In a perfect world there would be no need to add range extenders to the modern day electric vehicle but the reality is that journey capacity is not quite there as yet. As a consequence, more and more electric car manufacturers are including extended range systems to their vehicles, which is certainly creating a large amount of discussion within electric vehicle forums.
There are obviously many opinions and many views on extended range systems with EV fanatics that are perhaps not as positive about these systems as those looking from the outside inwards. So, what are the pros and cons of extended range systems and how long should we expect them to be around before battery packs are able to take up the slack?
Confidence for electric vehicle drivers
In order for any new product or any new sector to be successful there needs to be confidence in the ability to deliver what is promised. A number of polls in the U.S. have suggested that many would-be electric vehicle drivers are concerned about journey capacity at the moment, looking at around 300 miles per battery charge as a turning point, which is impacting sales. As a consequence, many electric vehicle manufacturers have looked towards extended range systems which use traditional fuels such as gasoline/diesel to power an on-board motor which effectively powers the electric motor system.
Quote from ElectricForum.com : "In what could turn out to be one of the major battery technology events of the last 100 years, Stanford University has announced the creation of the first self-healing battery."
Some electric vehicle enthusiast would suggest this is a "cheat" because while you are not using traditional fuel to power the vehicle, i.e. move the wheels, a traditional motor is being used to recharge batteries and power the electric propulsion system. However, do the benefits of an extended range system out-weigh the technicalities?
How long will we need extended range systems?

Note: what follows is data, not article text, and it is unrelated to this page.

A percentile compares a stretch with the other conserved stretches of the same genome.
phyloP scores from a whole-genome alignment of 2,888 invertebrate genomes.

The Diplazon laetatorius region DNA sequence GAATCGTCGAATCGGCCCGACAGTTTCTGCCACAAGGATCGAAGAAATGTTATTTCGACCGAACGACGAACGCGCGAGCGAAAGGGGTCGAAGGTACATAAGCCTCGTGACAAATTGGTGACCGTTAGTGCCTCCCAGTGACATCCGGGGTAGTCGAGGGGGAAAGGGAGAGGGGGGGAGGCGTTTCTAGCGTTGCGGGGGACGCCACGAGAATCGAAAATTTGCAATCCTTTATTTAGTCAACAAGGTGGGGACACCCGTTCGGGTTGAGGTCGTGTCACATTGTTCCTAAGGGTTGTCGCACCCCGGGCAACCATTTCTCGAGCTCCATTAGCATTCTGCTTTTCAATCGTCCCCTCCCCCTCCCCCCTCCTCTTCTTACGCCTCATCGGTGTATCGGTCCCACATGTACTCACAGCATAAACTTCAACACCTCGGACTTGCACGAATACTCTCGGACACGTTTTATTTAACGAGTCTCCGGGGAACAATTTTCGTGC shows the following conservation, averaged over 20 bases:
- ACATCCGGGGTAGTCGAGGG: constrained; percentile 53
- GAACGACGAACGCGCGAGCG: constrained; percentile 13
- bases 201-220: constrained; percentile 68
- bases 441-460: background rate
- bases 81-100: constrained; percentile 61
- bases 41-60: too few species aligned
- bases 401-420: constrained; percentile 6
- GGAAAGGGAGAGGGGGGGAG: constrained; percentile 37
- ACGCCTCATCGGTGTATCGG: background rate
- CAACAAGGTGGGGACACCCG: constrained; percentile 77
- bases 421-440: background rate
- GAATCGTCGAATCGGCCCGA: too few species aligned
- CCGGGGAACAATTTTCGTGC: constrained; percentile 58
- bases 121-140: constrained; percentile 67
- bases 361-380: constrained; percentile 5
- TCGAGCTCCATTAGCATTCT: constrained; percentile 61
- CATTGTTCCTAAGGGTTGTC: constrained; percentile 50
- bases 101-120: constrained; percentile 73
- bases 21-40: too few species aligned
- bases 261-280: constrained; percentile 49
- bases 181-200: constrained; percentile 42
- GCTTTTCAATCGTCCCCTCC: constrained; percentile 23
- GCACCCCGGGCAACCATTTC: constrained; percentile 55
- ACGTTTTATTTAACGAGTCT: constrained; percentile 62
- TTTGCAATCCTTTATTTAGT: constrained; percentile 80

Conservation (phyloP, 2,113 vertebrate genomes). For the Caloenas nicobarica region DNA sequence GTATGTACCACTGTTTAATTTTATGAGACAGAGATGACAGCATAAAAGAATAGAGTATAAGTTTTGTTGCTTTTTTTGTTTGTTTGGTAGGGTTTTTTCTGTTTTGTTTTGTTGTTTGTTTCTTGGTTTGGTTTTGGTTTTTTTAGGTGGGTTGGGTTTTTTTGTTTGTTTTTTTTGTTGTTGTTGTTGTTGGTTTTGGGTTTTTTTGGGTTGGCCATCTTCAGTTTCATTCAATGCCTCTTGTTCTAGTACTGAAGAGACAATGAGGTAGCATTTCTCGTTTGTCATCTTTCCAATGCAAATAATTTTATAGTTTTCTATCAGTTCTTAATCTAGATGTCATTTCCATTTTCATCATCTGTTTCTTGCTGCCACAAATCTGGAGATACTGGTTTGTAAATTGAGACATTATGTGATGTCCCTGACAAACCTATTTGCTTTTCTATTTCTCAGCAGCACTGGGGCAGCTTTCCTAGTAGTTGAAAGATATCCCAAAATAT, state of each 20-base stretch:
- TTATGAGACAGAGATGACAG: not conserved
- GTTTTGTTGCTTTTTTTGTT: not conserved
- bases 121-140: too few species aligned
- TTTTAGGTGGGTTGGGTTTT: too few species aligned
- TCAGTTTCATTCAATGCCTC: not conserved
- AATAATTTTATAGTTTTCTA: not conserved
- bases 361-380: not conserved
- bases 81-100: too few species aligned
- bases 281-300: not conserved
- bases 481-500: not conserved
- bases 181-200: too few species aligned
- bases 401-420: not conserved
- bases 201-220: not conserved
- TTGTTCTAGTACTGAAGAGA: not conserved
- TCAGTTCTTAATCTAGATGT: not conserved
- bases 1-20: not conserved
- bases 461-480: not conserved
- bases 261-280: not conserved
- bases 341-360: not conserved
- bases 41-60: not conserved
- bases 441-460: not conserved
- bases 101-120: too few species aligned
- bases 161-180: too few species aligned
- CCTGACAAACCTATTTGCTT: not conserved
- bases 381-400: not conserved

At this moment in time the modern day battery is not able to offer the range capacity which many would-be electric vehicle drivers expect. There is some discussion as to whether we are on the verge of major changes in the battery technology sector or whether indeed we will need range extenders for the foreseeable future. There have been rumours of new battery technology, significantly increasing current journey capacity, although as you might expect many of these rumoured new technologies are top-secret and very little will be known until they are ready to hit the market.
The fact remains that range extenders do play an integral part in the development and growth of the electric vehicle market and will likely do so for the foreseeable future. If nothing else, as electric vehicle charging networks grow, these backup systems do offer some support and some confidence to those who may perhaps not have acquired an electric vehicle.
Whether or not you believe that extended range systems are a "cheat" in relation to the pure electric vehicle market the fact remains that motorists need to have a confidence in the vehicle they are driving. Journey capacity in a pure electric vehicle is not quite comparative with its diesel/gasoline counterpart as yet but the signs are that new battery technology will come online very soon. In the meantime, it looks as though range extension systems will be the norm for many people but they will ultimately improve confidence in the sector going forward.